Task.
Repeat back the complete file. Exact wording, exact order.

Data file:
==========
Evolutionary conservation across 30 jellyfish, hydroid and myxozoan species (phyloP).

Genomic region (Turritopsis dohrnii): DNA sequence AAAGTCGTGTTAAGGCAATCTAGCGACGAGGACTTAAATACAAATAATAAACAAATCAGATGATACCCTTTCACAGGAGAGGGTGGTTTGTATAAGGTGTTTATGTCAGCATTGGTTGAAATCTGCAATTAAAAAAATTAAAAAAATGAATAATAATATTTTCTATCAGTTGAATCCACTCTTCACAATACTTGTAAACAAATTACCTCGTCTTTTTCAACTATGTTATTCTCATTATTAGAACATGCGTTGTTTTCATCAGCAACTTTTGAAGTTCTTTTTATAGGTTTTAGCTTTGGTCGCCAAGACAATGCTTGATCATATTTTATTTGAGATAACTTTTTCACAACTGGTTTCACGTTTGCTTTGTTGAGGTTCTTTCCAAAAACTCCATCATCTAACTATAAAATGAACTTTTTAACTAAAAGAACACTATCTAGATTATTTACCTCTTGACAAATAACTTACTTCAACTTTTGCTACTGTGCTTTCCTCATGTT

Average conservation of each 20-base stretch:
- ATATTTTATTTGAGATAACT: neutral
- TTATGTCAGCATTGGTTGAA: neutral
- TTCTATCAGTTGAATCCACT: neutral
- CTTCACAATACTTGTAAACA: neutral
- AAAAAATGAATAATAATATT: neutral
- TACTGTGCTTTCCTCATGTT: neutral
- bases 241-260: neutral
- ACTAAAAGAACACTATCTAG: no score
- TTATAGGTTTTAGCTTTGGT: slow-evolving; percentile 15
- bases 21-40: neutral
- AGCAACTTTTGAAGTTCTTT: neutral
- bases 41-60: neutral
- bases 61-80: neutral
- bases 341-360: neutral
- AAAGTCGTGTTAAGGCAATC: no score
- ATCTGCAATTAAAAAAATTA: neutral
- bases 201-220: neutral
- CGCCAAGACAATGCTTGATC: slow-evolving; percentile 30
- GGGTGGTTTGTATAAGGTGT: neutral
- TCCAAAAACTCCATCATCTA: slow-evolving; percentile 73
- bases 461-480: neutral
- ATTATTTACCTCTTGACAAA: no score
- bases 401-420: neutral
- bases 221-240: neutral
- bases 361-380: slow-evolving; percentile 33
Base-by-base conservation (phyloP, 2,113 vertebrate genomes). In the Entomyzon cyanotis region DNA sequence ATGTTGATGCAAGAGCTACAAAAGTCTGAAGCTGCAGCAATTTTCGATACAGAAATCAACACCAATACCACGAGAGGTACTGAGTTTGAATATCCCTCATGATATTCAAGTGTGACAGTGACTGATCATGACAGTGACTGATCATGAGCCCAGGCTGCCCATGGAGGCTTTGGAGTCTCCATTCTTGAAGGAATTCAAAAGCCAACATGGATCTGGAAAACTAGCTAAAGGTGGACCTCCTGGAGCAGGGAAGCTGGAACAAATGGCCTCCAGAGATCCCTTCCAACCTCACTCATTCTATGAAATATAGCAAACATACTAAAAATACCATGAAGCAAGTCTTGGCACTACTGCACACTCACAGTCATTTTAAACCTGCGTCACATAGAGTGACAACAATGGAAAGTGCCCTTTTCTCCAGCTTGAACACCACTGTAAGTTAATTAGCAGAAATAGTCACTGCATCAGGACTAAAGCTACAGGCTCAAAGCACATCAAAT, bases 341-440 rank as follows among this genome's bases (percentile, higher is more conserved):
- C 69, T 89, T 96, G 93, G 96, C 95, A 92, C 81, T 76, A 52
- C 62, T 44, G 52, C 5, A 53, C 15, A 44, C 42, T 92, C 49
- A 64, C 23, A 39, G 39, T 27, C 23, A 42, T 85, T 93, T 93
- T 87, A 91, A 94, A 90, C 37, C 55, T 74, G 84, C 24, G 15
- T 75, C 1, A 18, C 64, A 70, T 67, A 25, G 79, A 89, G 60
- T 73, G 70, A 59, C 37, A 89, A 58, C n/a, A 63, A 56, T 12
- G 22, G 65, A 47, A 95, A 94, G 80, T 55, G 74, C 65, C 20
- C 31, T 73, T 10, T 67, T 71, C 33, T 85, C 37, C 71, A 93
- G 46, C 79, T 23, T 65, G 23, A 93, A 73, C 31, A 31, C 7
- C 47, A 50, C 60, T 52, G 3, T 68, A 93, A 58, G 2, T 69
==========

Evolutionary conservation across 30 jellyfish, hydroid and myxozoan species (phyloP).

Genomic region (Turritopsis dohrnii): DNA sequence AAAGTCGTGTTAAGGCAATCTAGCGACGAGGACTTAAATACAAATAATAAACAAATCAGATGATACCCTTTCACAGGAGAGGGTGGTTTGTATAAGGTGTTTATGTCAGCATTGGTTGAAATCTGCAATTAAAAAAATTAAAAAAATGAATAATAATATTTTCTATCAGTTGAATCCACTCTTCACAATACTTGTAAACAAATTACCTCGTCTTTTTCAACTATGTTATTCTCATTATTAGAACATGCGTTGTTTTCATCAGCAACTTTTGAAGTTCTTTTTATAGGTTTTAGCTTTGGTCGCCAAGACAATGCTTGATCATATTTTATTTGAGATAACTTTTTCACAACTGGTTTCACGTTTGCTTTGTTGAGGTTCTTTCCAAAAACTCCATCATCTAACTATAAAATGAACTTTTTAACTAAAAGAACACTATCTAGATTATTTACCTCTTGACAAATAACTTACTTCAACTTTTGCTACTGTGCTTTCCTCATGTT

Average conservation of each 20-base stretch:
- ATATTTTATTTGAGATAACT: neutral
- TTATGTCAGCATTGGTTGAA: neutral
- TTCTATCAGTTGAATCCACT: neutral
- CTTCACAATACTTGTAAACA: neutral
- AAAAAATGAATAATAATATT: neutral
- TACTGTGCTTTCCTCATGTT: neutral
- bases 241-260: neutral
- ACTAAAAGAACACTATCTAG: no score
- TTATAGGTTTTAGCTTTGGT: slow-evolving; percentile 15
- bases 21-40: neutral
- AGCAACTTTTGAAGTTCTTT: neutral
- bases 41-60: neutral
- bases 61-80: neutral
- bases 341-360: neutral
- AAAGTCGTGTTAAGGCAATC: no score
- ATCTGCAATTAAAAAAATTA: neutral
- bases 201-220: neutral
- CGCCAAGACAATGCTTGATC: slow-evolving; percentile 30
- GGGTGGTTTGTATAAGGTGT: neutral
- TCCAAAAACTCCATCATCTA: slow-evolving; percentile 73
- bases 461-480: neutral
- ATTATTTACCTCTTGACAAA: no score
- bases 401-420: neutral
- bases 221-240: neutral
- bases 361-380: slow-evolving; percentile 33
Base-by-base conservation (phyloP, 2,113 vertebrate genomes). In the Entomyzon cyanotis region DNA sequence ATGTTGATGCAAGAGCTACAAAAGTCTGAAGCTGCAGCAATTTTCGATACAGAAATCAACACCAATACCACGAGAGGTACTGAGTTTGAATATCCCTCATGATATTCAAGTGTGACAGTGACTGATCATGACAGTGACTGATCATGAGCCCAGGCTGCCCATGGAGGCTTTGGAGTCTCCATTCTTGAAGGAATTCAAAAGCCAACATGGATCTGGAAAACTAGCTAAAGGTGGACCTCCTGGAGCAGGGAAGCTGGAACAAATGGCCTCCAGAGATCCCTTCCAACCTCACTCATTCTATGAAATATAGCAAACATACTAAAAATACCATGAAGCAAGTCTTGGCACTACTGCACACTCACAGTCATTTTAAACCTGCGTCACATAGAGTGACAACAATGGAAAGTGCCCTTTTCTCCAGCTTGAACACCACTGTAAGTTAATTAGCAGAAATAGTCACTGCATCAGGACTAAAGCTACAGGCTCAAAGCACATCAAAT, bases 341-440 rank as follows among this genome's bases (percentile, higher is more conserved):
- C 69, T 89, T 96, G 93, G 96, C 95, A 92, C 81, T 76, A 52
- C 62, T 44, G 52, C 5, A 53, C 15, A 44, C 42, T 92, C 49
- A 64, C 23, A 39, G 39, T 27, C 23, A 42, T 85, T 93, T 93
- T 87, A 91, A 94, A 90, C 37, C 55, T 74, G 84, C 24, G 15
- T 75, C 1, A 18, C 64, A 70, T 67, A 25, G 79, A 89, G 60
- T 73, G 70, A 59, C 37, A 89, A 58, C n/a, A 63, A 56, T 12
- G 22, G 65, A 47, A 95, A 94, G 80, T 55, G 74, C 65, C 20
- C 31, T 73, T 10, T 67, T 71, C 33, T 85, C 37, C 71, A 93
- G 46, C 79, T 23, T 65, G 23, A 93, A 73, C 31, A 31, C 7
- C 47, A 50, C 60, T 52, G 3, T 68, A 93, A 58, G 2, T 69